Here she comes again. Isolde Van den Bulcke, previously known as Siam, reincarnated as the more grown-up version of herself, developed into ambient pop that sounds dark, spacious and full of jazz. But there’s humour in everything she does. Her first ep ‘Illusje’ only being on the way for March, no one less than Max Colombie already calls her the new-born female role model. Here comes Tristan.
“I come from a musical family. What I mostly remember of family dinners is that everyone was always singing. But it took a few years until I discovered my own voice.”
Nevertheless, you ended up singing and producing yourself.
I did, although I never intended to do the producing myself in the first place. After working with a few producers, I noticed I just couldn’t explain myself clear enough to really find what I was looking for. That’s when I opened Ableton for the first time. I remember thinking: ‘What am I going to do with this?’ – I didn’t learn anything about producing at school, so I watched some tutorials and started to trial and error. It was hard at first, but learning something completely on your own makes you create things in your very own way, which I really like. Some artists always start out of a melody, for example, but I never do. The chords come always first. Or a groove. When I notice I’m starting to repeat myself, I listen to different music, looking for interesting elements.
Not exactly. I always listen to music that intrigues me at some point. There’s Björk’s latest album, Utopia, which contains a lot of interesting elements, structure-wise.
And there’re the birds.
Yes, but they are way more next level than the birds you hear in my music. What you hear in Björk’s album are deformed samples. Arca, the producer of the album, is my personal hero. I also listen a lot to his latest personal record, Arca. The album Oneohtrix Point Never made for the movie Good Time is great as well, but I revert to classic albums like Masive Attack’s Heligoland just as much.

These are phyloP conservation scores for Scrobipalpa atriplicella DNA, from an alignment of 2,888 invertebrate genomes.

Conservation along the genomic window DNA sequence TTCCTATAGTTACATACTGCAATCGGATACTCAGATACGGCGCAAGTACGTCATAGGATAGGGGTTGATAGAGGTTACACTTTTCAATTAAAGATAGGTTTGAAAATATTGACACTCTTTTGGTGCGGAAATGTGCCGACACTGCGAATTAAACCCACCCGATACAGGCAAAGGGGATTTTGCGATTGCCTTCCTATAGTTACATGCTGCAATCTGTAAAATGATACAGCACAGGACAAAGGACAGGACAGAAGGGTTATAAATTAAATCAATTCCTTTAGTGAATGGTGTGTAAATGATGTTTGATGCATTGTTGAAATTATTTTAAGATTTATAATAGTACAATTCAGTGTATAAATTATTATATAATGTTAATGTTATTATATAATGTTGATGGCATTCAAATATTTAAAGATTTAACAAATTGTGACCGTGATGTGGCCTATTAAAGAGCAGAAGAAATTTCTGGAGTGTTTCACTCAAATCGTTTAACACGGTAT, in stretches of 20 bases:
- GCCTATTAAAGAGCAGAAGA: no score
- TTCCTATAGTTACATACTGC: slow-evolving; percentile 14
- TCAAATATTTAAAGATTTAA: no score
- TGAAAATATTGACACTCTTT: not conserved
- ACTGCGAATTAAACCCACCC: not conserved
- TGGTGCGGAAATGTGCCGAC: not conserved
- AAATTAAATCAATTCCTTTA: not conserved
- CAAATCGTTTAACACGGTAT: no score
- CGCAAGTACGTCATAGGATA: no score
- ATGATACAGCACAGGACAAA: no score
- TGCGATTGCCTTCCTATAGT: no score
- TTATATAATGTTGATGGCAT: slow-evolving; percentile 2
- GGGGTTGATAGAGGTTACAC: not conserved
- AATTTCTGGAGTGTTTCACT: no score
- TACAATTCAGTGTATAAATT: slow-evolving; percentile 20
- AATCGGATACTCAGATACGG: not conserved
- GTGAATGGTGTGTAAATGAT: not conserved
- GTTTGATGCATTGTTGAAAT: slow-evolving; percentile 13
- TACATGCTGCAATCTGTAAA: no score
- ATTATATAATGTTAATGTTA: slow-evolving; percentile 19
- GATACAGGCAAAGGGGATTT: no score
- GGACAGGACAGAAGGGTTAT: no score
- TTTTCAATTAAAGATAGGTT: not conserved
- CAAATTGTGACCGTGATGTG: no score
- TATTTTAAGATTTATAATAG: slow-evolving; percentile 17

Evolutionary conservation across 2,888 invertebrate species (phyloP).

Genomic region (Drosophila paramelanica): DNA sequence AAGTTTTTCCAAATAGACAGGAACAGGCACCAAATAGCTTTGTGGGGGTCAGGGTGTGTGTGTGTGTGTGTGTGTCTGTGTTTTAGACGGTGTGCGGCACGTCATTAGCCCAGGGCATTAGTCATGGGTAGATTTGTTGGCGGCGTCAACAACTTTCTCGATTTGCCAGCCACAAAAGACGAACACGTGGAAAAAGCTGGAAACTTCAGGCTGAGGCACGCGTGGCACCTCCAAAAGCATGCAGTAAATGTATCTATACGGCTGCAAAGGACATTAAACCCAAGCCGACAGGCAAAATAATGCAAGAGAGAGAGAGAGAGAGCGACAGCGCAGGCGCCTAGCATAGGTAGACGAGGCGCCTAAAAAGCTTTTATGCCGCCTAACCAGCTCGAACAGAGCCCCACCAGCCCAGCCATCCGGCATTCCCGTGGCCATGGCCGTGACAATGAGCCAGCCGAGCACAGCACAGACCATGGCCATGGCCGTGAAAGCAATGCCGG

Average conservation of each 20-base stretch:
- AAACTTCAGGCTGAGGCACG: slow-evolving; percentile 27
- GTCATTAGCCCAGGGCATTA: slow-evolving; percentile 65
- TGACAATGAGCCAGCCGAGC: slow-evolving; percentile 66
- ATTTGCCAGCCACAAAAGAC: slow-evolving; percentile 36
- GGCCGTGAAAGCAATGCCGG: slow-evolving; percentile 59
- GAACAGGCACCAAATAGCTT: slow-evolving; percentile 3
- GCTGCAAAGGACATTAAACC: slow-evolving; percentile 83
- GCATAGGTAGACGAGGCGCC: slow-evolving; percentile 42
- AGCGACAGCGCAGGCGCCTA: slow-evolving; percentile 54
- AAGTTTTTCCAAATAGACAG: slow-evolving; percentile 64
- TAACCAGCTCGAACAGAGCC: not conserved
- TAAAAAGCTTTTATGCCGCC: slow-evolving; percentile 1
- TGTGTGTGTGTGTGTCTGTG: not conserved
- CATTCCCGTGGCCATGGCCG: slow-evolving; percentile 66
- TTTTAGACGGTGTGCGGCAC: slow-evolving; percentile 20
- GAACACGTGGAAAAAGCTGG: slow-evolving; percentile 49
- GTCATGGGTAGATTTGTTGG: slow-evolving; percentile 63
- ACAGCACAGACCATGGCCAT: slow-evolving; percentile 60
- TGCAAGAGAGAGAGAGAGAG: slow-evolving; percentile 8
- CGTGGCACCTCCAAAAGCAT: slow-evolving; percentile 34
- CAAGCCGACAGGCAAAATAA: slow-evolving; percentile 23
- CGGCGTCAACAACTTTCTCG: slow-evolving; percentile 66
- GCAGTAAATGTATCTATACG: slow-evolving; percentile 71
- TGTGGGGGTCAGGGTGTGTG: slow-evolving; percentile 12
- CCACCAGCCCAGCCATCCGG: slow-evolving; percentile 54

How do you work on your lyrics?
They’re always the last thing I add to a song, but it depends how I write them. Sometimes, I just open a book and look for a sentence that speaks to me, which I then use as a starting point. ‘Your name is just another word in my email’, that’s the kind of stuff I remember. I want to use that one in a future song, by the way [laughs].
Do you start from a mood sometimes?
Yes, that too. In ‘Brompooster’, I sing about the fact that the refugee problem and other current topics are mostly all distanced so far from our daily lives, that we can’t give that much to it and keep living individually. For me personally, that song carries an emotional value, but I don’t expect everyone to follow the message it brings.
So, no statements?
I wouldn’t take a position outside of my musicianship. For me, being a musician means having the chance to communicate my way of thinking, but I would never want to appear as a guest in a discussion on the refugee problem, for example, because I’m part of the accusation I make in ‘Brompooster’ myself. I’m not better than anyone else. What I do, is just showing. Making music that can present itself as a mirror, instead of slamming in your face.
But at the same time, a lot of feminism houses inside you.
Certainly. It’s not that I’m afraid of saying what I stand for, as long as the message isn’t pushing itself too hard to the frontline. I’m annoyed when things get too loaded. Like in reverse feminism, or in lyrics too, sometimes. What can make me feel very negative, when watching those kinds of live shows. If you look at the political message of Kendrick, you see that he uses a completely different way of speaking out his public. He speaks of no boundaries. What I want to say is that music can be a good way to point out an errand, but I think you can better reach people in a positive way, then to deploy your message as a weapon. It can better be constructive.
Is that why you write more cryptic, poetic lyrics?
Yes. For me, it’s more interesting to touch something, make it hanging in the air, by which everyone can interpret for themselves. Text and language are so broad that there can be several ways of hearing a certain line or verse. All these different kinds of reading and archiving, that’s what makes words so interesting for me.